Utilities aren't sweating the high temperatures

Staff WriterJuly 29, 2010 

Heat records have come and gone this summer, but the state's two giant power companies haven't set sales records.

It's a noteworthy difference from past years, when Progress Energy and Duke Energy routinely set peak-demand usage records nearly every time the thermometer hit a high.

Since 1999, Progress customers have set eight peak-demand records in North Carolina during heat waves and cold snaps, when air conditioners and heat pumps work overtime.

With the recession closing businesses and limiting the number of new customers, it would be tempting to see the scarcity of energy-demand records as a telling, if unorthodox, economic indicator.

Indeed, Jason Walls, a spokesman for Duke Energy, said the recession is affecting energy use.

"2007 was the last time we had a peak-demand record," Walls said. "2007 was a different economy than we have today."

But other factors also are playing a role. The companies are now offering energy-efficiency programs and have seen a broader acceptance of such green efforts on the part of customers.

For example, Progress Energy customers bought 1 million energy-efficient compact fluorescent light bulbs, or CFLs, in the first six months of the year under a promotional discount sponsored by the company.

Another factor: As older appliances wear out, they're replaced by new, energy-efficient models, said analyst Philip Adams of Gimme Credit, a corporate bond research firm.

That trend could be accelerated by Progress offering customer incentives of as much as $300 for buying energy-efficient appliances as part of a statewide initiative to reduce energy use.

This year the N.C. State Energy Office also promoted efficient appliances by offering incentives of $300 or more from the federal stimulus program.

Record or no record, Duke Energy of Charlotte and Progress Energy of Raleigh are expected to reap the rewards of the unseasonably hot summer when they report second-quarter earnings Tuesday and Friday, respectively. The heat wave almost certainly has boosted sales for both utilities, as extreme weather generally does, which means customers will pay whopping utility bills.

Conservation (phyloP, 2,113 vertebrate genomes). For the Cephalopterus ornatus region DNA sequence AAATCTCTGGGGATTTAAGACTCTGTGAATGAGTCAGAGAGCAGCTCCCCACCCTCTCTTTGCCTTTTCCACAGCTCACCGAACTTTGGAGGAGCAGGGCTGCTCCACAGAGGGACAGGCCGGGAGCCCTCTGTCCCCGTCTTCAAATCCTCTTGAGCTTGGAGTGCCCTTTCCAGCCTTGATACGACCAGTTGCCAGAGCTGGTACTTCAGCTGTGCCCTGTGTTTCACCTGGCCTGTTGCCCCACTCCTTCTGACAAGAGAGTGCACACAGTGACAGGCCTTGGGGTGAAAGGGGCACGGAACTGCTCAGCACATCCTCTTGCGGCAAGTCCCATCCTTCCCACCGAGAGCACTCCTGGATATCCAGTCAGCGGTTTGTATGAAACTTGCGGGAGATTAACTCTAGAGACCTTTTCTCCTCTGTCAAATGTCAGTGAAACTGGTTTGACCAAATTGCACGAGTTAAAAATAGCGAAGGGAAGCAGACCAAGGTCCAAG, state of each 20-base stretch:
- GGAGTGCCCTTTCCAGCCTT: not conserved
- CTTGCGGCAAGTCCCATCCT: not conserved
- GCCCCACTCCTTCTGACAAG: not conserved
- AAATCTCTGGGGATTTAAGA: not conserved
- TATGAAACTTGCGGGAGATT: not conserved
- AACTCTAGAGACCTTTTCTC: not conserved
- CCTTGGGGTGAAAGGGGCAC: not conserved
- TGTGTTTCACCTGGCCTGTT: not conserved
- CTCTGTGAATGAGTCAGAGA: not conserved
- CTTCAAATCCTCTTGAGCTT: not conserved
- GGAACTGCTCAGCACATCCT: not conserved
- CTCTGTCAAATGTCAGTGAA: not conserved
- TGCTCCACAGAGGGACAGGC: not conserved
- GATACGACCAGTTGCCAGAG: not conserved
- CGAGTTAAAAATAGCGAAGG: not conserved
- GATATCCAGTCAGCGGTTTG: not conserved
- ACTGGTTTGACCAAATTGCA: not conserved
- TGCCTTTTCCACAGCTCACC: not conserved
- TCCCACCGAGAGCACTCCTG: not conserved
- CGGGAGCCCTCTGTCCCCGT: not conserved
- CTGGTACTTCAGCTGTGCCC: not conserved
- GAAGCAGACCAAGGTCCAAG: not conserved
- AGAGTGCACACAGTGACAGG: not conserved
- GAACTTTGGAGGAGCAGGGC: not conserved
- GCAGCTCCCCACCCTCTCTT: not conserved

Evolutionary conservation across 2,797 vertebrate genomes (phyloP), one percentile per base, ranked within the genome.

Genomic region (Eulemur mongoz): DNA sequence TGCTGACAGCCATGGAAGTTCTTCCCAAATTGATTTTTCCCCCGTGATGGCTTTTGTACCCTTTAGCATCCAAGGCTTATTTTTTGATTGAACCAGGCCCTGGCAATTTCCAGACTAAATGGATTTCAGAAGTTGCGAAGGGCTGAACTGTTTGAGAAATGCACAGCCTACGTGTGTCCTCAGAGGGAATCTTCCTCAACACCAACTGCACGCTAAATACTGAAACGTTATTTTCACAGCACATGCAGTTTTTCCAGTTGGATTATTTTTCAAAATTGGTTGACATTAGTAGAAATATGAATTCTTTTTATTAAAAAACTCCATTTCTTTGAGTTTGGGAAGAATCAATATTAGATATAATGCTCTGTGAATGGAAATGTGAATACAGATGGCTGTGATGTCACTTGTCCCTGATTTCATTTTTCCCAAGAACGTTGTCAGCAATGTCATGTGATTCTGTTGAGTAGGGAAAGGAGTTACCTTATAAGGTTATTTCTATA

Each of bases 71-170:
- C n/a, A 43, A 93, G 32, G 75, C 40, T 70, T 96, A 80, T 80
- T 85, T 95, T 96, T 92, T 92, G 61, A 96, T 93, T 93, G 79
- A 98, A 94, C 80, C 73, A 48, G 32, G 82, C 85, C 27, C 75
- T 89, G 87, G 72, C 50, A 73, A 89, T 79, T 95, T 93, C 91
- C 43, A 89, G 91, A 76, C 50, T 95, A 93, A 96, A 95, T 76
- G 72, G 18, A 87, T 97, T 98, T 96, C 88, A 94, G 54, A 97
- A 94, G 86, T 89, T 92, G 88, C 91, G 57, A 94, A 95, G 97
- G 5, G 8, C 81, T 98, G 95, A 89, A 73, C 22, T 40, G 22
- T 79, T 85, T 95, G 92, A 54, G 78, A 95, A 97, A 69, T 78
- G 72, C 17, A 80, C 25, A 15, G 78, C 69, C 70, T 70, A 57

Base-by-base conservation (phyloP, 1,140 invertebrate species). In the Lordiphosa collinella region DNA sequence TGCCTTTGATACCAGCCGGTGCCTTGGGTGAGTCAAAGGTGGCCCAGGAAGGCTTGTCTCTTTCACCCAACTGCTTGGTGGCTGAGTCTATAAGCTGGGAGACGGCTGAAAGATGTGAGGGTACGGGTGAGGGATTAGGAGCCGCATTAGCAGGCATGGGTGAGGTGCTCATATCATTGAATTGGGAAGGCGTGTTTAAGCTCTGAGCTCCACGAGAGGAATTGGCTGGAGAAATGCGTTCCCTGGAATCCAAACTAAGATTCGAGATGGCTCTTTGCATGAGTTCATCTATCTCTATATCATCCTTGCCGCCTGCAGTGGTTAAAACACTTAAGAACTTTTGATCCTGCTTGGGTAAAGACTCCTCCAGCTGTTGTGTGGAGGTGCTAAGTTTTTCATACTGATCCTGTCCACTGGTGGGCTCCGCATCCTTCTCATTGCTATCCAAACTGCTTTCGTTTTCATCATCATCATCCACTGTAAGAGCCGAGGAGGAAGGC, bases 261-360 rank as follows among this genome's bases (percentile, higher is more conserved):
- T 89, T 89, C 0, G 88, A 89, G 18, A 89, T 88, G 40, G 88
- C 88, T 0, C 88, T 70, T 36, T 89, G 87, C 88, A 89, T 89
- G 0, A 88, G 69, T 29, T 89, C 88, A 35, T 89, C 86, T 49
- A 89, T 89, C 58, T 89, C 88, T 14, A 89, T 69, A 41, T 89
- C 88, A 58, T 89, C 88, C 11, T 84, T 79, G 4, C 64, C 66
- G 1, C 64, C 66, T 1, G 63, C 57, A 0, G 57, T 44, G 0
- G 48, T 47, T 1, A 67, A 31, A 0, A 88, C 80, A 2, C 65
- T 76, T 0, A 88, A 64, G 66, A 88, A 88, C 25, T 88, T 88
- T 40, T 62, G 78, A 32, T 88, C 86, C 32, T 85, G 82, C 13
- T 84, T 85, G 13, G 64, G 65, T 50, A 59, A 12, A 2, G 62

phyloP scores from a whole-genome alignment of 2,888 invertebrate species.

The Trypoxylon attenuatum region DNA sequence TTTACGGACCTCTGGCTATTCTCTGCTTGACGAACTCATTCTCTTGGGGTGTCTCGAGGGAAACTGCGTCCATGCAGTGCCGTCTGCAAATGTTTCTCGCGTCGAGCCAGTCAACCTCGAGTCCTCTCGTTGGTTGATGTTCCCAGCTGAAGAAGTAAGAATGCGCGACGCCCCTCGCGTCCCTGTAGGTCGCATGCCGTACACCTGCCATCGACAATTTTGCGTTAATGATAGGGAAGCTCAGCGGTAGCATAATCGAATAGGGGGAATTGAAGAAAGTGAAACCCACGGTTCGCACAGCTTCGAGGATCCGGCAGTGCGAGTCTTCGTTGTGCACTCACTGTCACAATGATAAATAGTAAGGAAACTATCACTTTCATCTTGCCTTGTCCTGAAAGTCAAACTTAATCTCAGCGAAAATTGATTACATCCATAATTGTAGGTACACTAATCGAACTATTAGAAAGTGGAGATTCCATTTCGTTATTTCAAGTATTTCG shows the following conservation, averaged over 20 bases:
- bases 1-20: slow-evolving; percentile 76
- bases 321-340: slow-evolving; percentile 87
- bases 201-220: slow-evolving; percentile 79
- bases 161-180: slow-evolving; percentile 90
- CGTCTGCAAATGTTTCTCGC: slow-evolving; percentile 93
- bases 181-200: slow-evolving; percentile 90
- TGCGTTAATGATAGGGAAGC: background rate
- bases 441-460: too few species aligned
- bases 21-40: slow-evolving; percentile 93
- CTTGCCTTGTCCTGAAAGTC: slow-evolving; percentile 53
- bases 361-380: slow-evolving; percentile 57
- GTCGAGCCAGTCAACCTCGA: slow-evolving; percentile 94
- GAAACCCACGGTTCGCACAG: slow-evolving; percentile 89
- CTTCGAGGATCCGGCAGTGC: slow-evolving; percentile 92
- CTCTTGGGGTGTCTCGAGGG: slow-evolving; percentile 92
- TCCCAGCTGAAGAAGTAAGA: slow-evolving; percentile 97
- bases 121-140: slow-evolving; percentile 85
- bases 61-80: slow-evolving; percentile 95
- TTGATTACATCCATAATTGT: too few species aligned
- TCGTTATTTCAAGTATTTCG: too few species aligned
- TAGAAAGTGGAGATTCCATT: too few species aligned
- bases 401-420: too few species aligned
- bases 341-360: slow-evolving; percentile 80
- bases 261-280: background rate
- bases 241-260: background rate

Rising temps and bills

Progress experienced a 6 percent increase in electricity use in the first half of the year. The company started running radio ads in June alerting customers that bills could be 10 percent above normal or higher for the typical residential customer. Duke is warning customers to brace for bills that are 12 percent to 19 percent above normal.

Progress has 1.3 million customers in North Carolina, and Duke has 1.8 million.

July temperatures have been 4 degrees above normal in Wake County, while June readings were 6.8 degrees above normal. Temperature readings at Raleigh-Durham International Airport set two records in June and four records in July.

When those heat records were set also factors into peak usage levels. Most of the July heat wave, when the RDU thermometer peaked at 102 degrees, took place over a weekend, when many industries and businesses were closed. The June 24-25 records - two back-to-back 99-degree days - were scorching for June but not hot enough to set a summertime peak.

Even so, Progress customers came within a hair of setting records during this period, Progress Energy spokesman Mike Hughes said.

It has been awhile

For Progress, the 6 percent increase in energy use through midyear is significant. The company last reported an annual increase in energy use in 2006-2007, logging a 2.5 percent increase just before the recession hit. The following year, retail energy use dropped 1.6 percent, and then it dropped an additional 1.8 percent in the 2008-2009 period.

In the first quarter of this year, however, total retail sales for Progress were up 8.1 percent over the same three-month period last year. Progress customers even set a winter peak-demand record in January, when temperatures dropped into the single digits in parts of the company's service areas.

"Our energy sales have been very high," Hughes said.

john.murawski@newsobserver.com or 919-829-8932

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